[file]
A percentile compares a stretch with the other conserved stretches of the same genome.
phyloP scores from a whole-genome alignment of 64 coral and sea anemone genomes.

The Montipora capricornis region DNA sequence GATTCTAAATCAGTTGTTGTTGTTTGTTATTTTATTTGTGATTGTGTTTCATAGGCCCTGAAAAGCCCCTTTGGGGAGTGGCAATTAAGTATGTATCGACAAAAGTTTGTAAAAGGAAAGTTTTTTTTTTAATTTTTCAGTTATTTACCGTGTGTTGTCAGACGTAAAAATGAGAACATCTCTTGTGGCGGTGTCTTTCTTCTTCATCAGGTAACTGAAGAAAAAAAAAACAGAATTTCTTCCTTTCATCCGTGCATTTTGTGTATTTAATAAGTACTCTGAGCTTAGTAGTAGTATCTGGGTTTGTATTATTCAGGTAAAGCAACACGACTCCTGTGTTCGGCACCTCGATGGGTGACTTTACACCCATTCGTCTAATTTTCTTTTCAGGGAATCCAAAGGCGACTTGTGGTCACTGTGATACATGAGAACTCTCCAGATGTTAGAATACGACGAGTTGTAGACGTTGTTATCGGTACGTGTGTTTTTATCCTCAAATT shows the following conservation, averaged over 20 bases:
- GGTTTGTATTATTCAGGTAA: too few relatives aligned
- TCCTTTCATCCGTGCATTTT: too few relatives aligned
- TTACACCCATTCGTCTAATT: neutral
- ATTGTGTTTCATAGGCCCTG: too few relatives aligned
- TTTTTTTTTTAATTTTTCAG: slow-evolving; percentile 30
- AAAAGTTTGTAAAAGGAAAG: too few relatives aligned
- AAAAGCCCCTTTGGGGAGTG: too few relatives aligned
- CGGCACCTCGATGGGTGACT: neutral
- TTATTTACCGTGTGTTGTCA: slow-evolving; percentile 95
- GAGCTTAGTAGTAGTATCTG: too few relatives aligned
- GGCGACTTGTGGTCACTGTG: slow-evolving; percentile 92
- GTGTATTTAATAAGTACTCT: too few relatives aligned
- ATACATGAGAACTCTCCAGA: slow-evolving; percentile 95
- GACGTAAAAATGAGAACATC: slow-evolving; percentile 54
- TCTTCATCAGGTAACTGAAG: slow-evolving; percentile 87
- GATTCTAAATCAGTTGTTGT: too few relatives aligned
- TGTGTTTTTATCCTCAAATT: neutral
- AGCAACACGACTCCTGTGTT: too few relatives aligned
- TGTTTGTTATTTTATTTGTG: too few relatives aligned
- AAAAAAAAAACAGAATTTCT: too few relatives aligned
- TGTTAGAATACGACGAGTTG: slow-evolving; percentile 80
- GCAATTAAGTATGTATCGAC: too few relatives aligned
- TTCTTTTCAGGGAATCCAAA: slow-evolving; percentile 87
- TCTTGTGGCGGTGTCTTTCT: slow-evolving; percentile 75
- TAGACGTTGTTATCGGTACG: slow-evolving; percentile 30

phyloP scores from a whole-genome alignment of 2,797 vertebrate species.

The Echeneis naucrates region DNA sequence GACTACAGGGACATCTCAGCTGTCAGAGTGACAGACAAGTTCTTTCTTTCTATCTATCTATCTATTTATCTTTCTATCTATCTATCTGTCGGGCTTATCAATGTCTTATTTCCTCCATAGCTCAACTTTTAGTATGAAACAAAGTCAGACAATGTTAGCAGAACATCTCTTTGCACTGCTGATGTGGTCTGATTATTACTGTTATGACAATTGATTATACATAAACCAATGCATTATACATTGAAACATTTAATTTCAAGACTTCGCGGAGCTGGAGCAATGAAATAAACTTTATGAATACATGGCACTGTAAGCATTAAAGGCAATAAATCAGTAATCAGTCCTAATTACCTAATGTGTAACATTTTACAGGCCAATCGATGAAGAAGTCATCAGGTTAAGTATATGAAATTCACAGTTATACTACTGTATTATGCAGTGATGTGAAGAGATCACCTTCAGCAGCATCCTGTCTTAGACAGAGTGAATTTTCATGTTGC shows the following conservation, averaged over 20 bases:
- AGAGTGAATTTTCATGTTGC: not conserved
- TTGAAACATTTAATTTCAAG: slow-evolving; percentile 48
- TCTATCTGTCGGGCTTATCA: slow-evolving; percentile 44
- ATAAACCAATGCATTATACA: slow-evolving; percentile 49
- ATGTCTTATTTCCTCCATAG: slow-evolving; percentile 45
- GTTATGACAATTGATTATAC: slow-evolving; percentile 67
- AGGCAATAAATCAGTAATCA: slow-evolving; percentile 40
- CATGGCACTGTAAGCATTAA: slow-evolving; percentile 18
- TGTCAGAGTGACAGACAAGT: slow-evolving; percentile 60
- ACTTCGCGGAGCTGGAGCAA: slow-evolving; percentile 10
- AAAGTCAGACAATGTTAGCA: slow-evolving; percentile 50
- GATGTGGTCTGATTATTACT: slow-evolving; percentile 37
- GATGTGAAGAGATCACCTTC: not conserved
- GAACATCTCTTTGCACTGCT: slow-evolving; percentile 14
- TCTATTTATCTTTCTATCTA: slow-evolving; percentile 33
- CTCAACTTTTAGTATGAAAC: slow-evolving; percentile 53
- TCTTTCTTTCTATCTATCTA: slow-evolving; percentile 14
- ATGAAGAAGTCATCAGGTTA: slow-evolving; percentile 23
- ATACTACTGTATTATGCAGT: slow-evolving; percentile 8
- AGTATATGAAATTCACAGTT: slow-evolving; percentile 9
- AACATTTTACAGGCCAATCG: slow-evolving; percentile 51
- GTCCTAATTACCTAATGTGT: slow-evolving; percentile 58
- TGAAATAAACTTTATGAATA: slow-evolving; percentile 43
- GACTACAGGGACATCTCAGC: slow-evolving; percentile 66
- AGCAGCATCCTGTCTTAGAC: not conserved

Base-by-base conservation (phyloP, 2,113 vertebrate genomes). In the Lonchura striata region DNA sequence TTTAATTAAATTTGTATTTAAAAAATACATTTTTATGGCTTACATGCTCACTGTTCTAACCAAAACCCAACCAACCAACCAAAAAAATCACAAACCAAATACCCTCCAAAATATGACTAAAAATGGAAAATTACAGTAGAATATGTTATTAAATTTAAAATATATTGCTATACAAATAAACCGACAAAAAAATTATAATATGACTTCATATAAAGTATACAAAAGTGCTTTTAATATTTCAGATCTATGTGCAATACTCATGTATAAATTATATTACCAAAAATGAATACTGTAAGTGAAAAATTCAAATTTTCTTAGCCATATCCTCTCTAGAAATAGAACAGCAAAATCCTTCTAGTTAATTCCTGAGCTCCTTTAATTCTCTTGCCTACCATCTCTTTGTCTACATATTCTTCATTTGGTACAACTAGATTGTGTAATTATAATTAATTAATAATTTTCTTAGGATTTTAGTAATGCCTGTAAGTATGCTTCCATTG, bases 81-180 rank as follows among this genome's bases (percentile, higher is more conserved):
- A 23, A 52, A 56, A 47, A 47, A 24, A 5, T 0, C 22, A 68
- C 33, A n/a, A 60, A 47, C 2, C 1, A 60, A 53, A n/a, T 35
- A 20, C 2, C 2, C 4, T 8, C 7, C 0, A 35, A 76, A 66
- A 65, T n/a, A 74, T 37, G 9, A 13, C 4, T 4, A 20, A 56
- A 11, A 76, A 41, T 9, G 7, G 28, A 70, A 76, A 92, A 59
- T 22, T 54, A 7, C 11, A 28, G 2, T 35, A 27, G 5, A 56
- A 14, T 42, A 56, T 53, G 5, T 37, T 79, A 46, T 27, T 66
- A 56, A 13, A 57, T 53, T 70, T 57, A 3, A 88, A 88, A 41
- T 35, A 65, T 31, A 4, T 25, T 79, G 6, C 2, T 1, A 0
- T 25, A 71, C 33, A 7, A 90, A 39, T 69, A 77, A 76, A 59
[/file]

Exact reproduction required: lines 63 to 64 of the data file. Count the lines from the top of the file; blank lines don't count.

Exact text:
- A 14, T 42, A 56, T 53, G 5, T 37, T 79, A 46, T 27, T 66
- A 56, A 13, A 57, T 53, T 70, T 57, A 3, A 88, A 88, A 41